“The timeless in you is aware of life’s timelessness. And knows that yesterday is but today’s memory and tomorrow is today’s dream.”
- Khalil Gibran, “The Prophet”
“The timeless in you is aware of life’s timelessness. And knows that yesterday is but today’s memory and tomorrow is today’s dream.”
- Khalil Gibran, “The Prophet”
On Wednesday, John and I are going to see my favorite band, Mumford and Sons. I am extremely excited and this was kind of both of our big Christmas/Birthday/Valentines gift to one another because I got the tickets too late and basically paid an astronomical amount for them.
It’s worth it for us though. Or, maybe I should say for me. John loves them, but not quite as much as I do. I sometimes think there is a 6th sense and that is the thing you experience when a song touches something in you that seems otherworldly. It’s bigger than the sense of hearing, because an amazingly written song can bring all of your senses into sharp focus.
I wrote something about Mumford & Sons a few years ago that I wanted to reshare.
A song that I have heard this year which has touched me deeply is “Roll Away Your Stone” by one of the best bands to emerge in the past five years, Mumford and Sons. For about the past 6 years, while I was able to experience many joys in life, especially my two children, Shaila and Nico, I found myself struggling with physical pain and weakness that doctors could not diagnose. I found myself feeling increasingly helpless. The doctors told me I was depressed, to which I replied, well, “Well duh. How long did it take you to get that degree again?” (Apparently it made me cranky too).
If you feel sick ALL the time and your body hurts so much that you have to give up the things that you love – like running, it makes you sad. Holding a guitar was hard on me, someone who had always taken pride in my athletic strength and abilities.
Holding my kids was tough, but that was one thing I always pushed through.
So yeah, the doctors told me it was depression, which I acknowledged could be a secondary issue.
Again, its a little bit of the chicken and the egg conundrum – which came first? Not positive, but I felt like the physical limitations did push my world into some darkness.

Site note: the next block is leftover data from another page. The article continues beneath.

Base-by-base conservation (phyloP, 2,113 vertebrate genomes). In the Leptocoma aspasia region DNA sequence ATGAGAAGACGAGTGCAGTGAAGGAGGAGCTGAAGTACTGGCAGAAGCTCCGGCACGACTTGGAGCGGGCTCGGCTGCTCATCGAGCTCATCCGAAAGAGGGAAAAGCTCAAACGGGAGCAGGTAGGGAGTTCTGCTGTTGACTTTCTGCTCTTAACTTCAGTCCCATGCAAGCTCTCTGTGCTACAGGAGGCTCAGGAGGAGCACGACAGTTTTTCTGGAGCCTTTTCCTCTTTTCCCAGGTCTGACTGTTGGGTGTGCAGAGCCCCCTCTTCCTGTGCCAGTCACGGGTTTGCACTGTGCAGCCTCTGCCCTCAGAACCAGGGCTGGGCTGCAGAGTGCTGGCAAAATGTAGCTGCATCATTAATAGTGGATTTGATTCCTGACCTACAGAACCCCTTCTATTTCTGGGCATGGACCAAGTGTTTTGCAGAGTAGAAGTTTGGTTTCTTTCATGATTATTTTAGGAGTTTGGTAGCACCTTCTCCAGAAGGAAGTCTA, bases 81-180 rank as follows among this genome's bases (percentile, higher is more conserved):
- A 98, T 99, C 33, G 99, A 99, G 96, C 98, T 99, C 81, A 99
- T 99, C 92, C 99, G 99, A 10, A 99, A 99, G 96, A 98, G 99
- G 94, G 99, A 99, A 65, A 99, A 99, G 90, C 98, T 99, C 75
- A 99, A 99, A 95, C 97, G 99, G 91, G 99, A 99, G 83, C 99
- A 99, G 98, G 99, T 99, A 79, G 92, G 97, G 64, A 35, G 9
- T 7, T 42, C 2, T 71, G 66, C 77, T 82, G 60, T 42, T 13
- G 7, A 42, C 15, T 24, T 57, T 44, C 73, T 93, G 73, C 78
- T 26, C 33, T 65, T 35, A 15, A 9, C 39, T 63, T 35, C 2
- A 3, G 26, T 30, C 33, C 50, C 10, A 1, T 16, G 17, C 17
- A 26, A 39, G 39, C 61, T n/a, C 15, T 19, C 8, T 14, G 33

I could barely lift my kids. Look, if that’s not depressing, I really don’t know what is.
This year the diagnosis turned to one of fibromyalgia. To which I said, “Fibro my WHAT?!” As I listened to the doctors explain the symptoms, I started to feel relieved. I FINALLY had an answer. The symptoms I had matched the symptoms of fibromyalgia. Basically you hurt all over. Your muscles could be crunchy like mine were. You could have exhaustion which could render you more tired than the most tired pregnant woman.
But the relief kind of turned to something else pretty soon.
I let the doctors prescribe me meds. And the meds took away some of the pain but made me even more tired. And I couldn’t help but feel that maybe this wasn’t the problem either.
And I realized I would not let this physical pain continue.
So I fought. I fought to have MRIs. I made finding a solution a priority. I made coming up with a recovery plan more than just “upping” my meds. I think the enormity of what my life would become if I accepted this diagnosis hit me when I went to my rheumatologist. I could tell she was busy but wanted to get more than a five minute checkup.
“So how are you doing since I put you on the Lyrica?”
“I think it helps.” Just to be clear, Lyrica would help with pain for almost anybody. Like if you had a broken nail, it would help.
“Well, let’s go on and up yours then. Let’s double it.”
Um, ok. And I realized that my path to recovery would always just be about conquering the systems, not the underlying issues if I did things this way.
I wasn’t going to take this lying down, even if that is the position you want to be in if you really have fibromyalgia. Lying down in a bed, for long periods of time where sleep washes over you like the warmest blanket.
I decided to lift that blanket. To reduce the meds. To look for real answers. Sometimes those are with a doctor. Sometimes they reside with me.
And I am trying to get stronger every day. There are days when the diagnosis feels like a distant memory and I forget about it completely. And then there are days where I am thrown into a fatigue so deep that when my children stand next to my bed and say, “Mommy, are you sick?” I can hardly look up to reassure them that I just need a little rest. Even though it’s much more than that.